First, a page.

Buddha, in full lotus posture, calling Earth to witness: interpretation of 12th cent. gilt bronze, Pagan, Burma, in Hornton Blue Limestone, 24 inches high, 18 inches wide, 12 inches deep. Commission. Photography, Tom Foxall
When people, including some of my closest, dearest friends, see Sophie, they always say, Oh, she looks so good! They comment on her beautiful hair, her beautiful face, her "fashionable" clothes.
She looks so good! They exclaim, always, she's so thin but she looks so good!
A couple have even said, You know, she looks so good! I've never even seen her have a seizure! While I know, perfectly well, that they're being gracious, that they're expressing incredulity that someone so beautiful could actually have such a hard time of it, it also always strikes me in a curious way that there might be the tiniest implication that maybe, just maybe it isn't so bad? Because certainly they hear it from me, they read it from me, they know that something is bad because Sophie can't talk or go to the bathroom or eat by herself or really do anything by herself so it's got to be at least that bad. But I think, too, that most people want things to be better and they often want me to reassure them that things are all right. The alternative is just too much, I imagine, for them to consider.
But she always looks so good!
Tonight, I was at a party and children were invited. Generally, I don't bring along Sophie to these things because she's really not so great in a crowd. She is uncomfortable and, frankly, I'm uncomfortable. I can't really relax, enjoy myself, eat or drink and I feel vigilant. The way one might feel with a small toddler at a pool party. That kind of on-edge, distracted vigilance. Tonight, though, I brought Sophie along with the boys because she had been having an exceptionally good day. In fact, she's had a really good week. Dramatically reduced seizures, good nights and a spring in her step. I told a friend that I hated to jinx it, but I thought the homeopathic remedy might actually be working again. Too early to tell, I hedged, but it seems good. And then I knocked wood three times.
I was talking to a friend at the party who knows me, knows Sophie but has probably never really seen a big seizure before. And probably right after I had whispered that she hadn't had a seizure all day and I was so pleased with that, well, Sophie had a really big seizure. My friend stood up as I stood up and asked me what she could do. I told her nothing, just stand here and sort of block the whole thing for me. So she stood on one side of the stroller and I stood on the other, bent over Sophie as she seized. It was a big, long, ugly one, with groans and stiffening and jerking arms and legs. Sophie's face twists to the side and her eyes roll up and blink monotonously. I always go into a sort of protective crouch over her, almost like filling up the space around her so that she is shielded -- from eyes and sounds and enquiries. I think that I am probably really good at this because people were coming and going around me, drinking their margaritas and calling to one another. I've done this in so many public places that I'm almost certain that no one actually sees it. And in case you didn't know, there's really nothing one can do during a seizure but make the person comfortable as best as you can, make sure they are not choking and wait.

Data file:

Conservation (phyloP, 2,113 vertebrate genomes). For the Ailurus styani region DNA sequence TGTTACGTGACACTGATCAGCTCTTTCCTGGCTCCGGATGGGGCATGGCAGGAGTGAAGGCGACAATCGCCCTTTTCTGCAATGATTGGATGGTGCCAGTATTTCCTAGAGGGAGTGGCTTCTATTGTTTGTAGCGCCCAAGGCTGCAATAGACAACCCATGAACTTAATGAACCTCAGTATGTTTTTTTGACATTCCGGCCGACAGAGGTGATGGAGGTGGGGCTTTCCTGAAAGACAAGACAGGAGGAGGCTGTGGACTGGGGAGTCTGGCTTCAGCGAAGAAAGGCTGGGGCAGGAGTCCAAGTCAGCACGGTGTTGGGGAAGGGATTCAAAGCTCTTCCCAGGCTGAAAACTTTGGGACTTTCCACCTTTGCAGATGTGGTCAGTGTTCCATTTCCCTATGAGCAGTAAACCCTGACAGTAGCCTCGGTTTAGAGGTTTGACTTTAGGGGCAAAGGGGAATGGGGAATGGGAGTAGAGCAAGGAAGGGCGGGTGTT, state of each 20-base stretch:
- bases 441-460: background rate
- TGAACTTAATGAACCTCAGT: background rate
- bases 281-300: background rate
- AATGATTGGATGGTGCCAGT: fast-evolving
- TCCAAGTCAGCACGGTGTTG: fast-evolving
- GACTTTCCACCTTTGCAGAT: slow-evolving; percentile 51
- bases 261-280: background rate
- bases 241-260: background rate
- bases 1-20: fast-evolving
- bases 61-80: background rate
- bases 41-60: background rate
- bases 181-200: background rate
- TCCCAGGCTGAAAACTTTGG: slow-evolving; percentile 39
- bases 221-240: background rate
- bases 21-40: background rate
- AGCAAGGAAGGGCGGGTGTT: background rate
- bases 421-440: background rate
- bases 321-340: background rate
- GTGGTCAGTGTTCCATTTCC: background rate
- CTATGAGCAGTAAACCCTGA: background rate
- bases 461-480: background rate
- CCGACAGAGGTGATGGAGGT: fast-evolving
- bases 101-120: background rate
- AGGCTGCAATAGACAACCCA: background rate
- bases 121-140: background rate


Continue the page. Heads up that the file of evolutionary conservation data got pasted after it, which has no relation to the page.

Wait until it's finished and she stops and then it's just some twitching and an exhausted sigh and her eyes flutter and she slumps to the side.
So that's what we did and when it was over, I calmly rolled Sophie's chair into the house and lay her down on the couch in the dimly lit living room. My friend followed me inside after a few minutes and murmured comforting things to Sophie and stroked her hair back from her forehead. And then she looked at me with tears in her eyes and I knew that it was tough for her. That it's horrible to see a seizure and very upsetting. I think she said something about how amazing I am as a mother, something that I brush off because really, it's what I do, what I've done, what I'll continue to do until God knows when.
But what my friend didn't realize is that I am grateful less for those words than for her witness. I am grateful that what she saw made her cry a bit, and as silly as it sounds, that those tears affirmed just how difficult it all is for Sophie, for the boys, for my husband, for me.
It's a kind of release to have a witness, someone who knows in some small way what it's like to watch helplessly as a seizure occurs. And then to realize that this is what we do, every day and sometimes multiple times a day, year upon year. I feel, then, that I don't need to reassure this person that it's not that bad because they've witnessed that it is. I feel, too, that they know, on some level, that while she may look good, there is This, too.